Note: This episode contains descriptions of sexual violence. The story of Harvey Weinstein is a story of patterns. Scores of women — more than 80 — have given eerily similar accounts of abuse and harassment by the powerful movie mogul.This week, two years after those allegations were first reported in The New York Times, Mr. Weinstein’s trial opens in New York. In the first part of a two-part series, we investigate why the case went from 80 potential plaintiffs to two.Guest: Megan Twohey, an investigative reporter for The Times and co-author of “She Said: Breaking the Sexual Harassment Story That Helped Ignite a Movement.” For more information on today’s episode, visit nytimes.com/thedaily. Background reading:Mr. Weinstein’s reputation preceded him as he stepped into a Manhattan courthouse this week to face charges of rape and criminal sexual activity, making it difficult to find jurors who did not already have strong opinions about the case.The reporters who broke the first investigation into Mr. Weinstein explain why the trial rests on a narrow legal case with an already fraught back story and why the result is highly unpredictable.On the first day of Mr. Weinstein’s trial, two other criminal allegations against him were released in Los Angeles.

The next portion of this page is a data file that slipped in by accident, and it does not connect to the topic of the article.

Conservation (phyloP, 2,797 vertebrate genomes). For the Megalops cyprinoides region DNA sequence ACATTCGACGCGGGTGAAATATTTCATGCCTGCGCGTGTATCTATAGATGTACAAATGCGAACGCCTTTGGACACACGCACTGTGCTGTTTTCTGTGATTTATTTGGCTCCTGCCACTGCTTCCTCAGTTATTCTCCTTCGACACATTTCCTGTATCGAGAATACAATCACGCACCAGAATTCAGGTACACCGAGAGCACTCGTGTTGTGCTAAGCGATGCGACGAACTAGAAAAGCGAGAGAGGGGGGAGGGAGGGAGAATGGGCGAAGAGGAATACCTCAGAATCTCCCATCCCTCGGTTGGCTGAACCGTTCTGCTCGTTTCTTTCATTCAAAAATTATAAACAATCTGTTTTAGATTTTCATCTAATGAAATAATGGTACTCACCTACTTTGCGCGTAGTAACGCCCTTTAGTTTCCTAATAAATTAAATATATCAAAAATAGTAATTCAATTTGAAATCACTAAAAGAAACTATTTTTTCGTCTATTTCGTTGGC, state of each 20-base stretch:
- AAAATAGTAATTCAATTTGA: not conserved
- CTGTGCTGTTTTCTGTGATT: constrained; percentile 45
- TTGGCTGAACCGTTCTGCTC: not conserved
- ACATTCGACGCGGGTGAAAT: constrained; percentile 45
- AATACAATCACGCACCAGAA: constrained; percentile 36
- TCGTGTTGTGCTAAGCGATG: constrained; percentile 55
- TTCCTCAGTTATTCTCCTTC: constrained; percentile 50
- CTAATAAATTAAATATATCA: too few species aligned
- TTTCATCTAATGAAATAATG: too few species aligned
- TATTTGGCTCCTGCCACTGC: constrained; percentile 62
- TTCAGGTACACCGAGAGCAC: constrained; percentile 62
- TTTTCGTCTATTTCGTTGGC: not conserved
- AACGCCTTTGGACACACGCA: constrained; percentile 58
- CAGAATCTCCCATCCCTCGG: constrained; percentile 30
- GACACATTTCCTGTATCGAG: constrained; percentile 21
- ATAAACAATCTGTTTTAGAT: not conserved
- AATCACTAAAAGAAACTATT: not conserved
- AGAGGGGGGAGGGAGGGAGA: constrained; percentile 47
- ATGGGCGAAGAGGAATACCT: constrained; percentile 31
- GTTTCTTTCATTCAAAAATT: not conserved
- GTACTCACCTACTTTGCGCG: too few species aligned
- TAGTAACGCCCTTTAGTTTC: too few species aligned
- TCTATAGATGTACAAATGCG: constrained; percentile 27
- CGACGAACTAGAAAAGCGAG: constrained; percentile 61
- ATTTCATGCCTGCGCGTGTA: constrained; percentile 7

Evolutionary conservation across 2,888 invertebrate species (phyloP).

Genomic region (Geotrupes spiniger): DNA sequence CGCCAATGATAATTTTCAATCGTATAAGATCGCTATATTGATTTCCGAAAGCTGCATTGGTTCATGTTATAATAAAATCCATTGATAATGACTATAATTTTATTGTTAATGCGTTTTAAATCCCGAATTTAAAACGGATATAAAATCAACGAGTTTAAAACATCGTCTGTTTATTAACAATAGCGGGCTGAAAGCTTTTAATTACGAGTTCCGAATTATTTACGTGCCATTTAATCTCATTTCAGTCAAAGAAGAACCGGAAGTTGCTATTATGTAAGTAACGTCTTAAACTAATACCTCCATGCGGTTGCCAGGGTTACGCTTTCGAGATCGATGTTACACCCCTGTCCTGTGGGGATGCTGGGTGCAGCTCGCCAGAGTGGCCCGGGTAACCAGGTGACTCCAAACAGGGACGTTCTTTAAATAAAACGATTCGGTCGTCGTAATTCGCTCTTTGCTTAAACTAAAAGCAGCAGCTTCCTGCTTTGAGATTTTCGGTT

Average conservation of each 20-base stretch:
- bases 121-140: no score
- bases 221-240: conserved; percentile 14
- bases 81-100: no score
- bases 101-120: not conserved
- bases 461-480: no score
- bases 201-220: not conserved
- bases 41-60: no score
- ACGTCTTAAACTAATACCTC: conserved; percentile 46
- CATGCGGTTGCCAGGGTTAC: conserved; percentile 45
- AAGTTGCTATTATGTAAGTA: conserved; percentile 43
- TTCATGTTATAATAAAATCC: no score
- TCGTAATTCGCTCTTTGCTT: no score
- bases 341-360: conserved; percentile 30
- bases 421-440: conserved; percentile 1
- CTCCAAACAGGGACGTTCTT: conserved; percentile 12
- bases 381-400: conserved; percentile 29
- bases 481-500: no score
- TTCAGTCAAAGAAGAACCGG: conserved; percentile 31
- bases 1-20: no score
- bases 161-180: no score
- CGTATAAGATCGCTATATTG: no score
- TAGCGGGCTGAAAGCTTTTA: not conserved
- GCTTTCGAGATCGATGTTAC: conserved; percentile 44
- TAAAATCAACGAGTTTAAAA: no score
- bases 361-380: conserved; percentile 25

Pelosi’s Impeachment Gamble

Pelosi’s Impeachment Gamble

2020-01-0800:26:2524

John R. Bolton, the former White House national security adviser, has announced that he is willing to give evidence in the impeachment trial of President Trump. The question is: Will the Senate — and the majority leader, Mitch McConnell — let that happen? Guest: Julie Hirschfeld Davis, the congressional editor of The New York Times. For more information on today’s episode, visit nytimes.com/thedaily. Background reading:Mr. Bolton’s announcement was an unexpected turn that could alter the political dynamic of the impeachment process, raising the possibility of Republican defections.In response, Mr. McConnell said that he had the votes he needed to quickly acquit the president without calling witnesses or hearing new evidence.
Why Iran Is in Mourning

Why Iran Is in Mourning

2020-01-0700:26:5750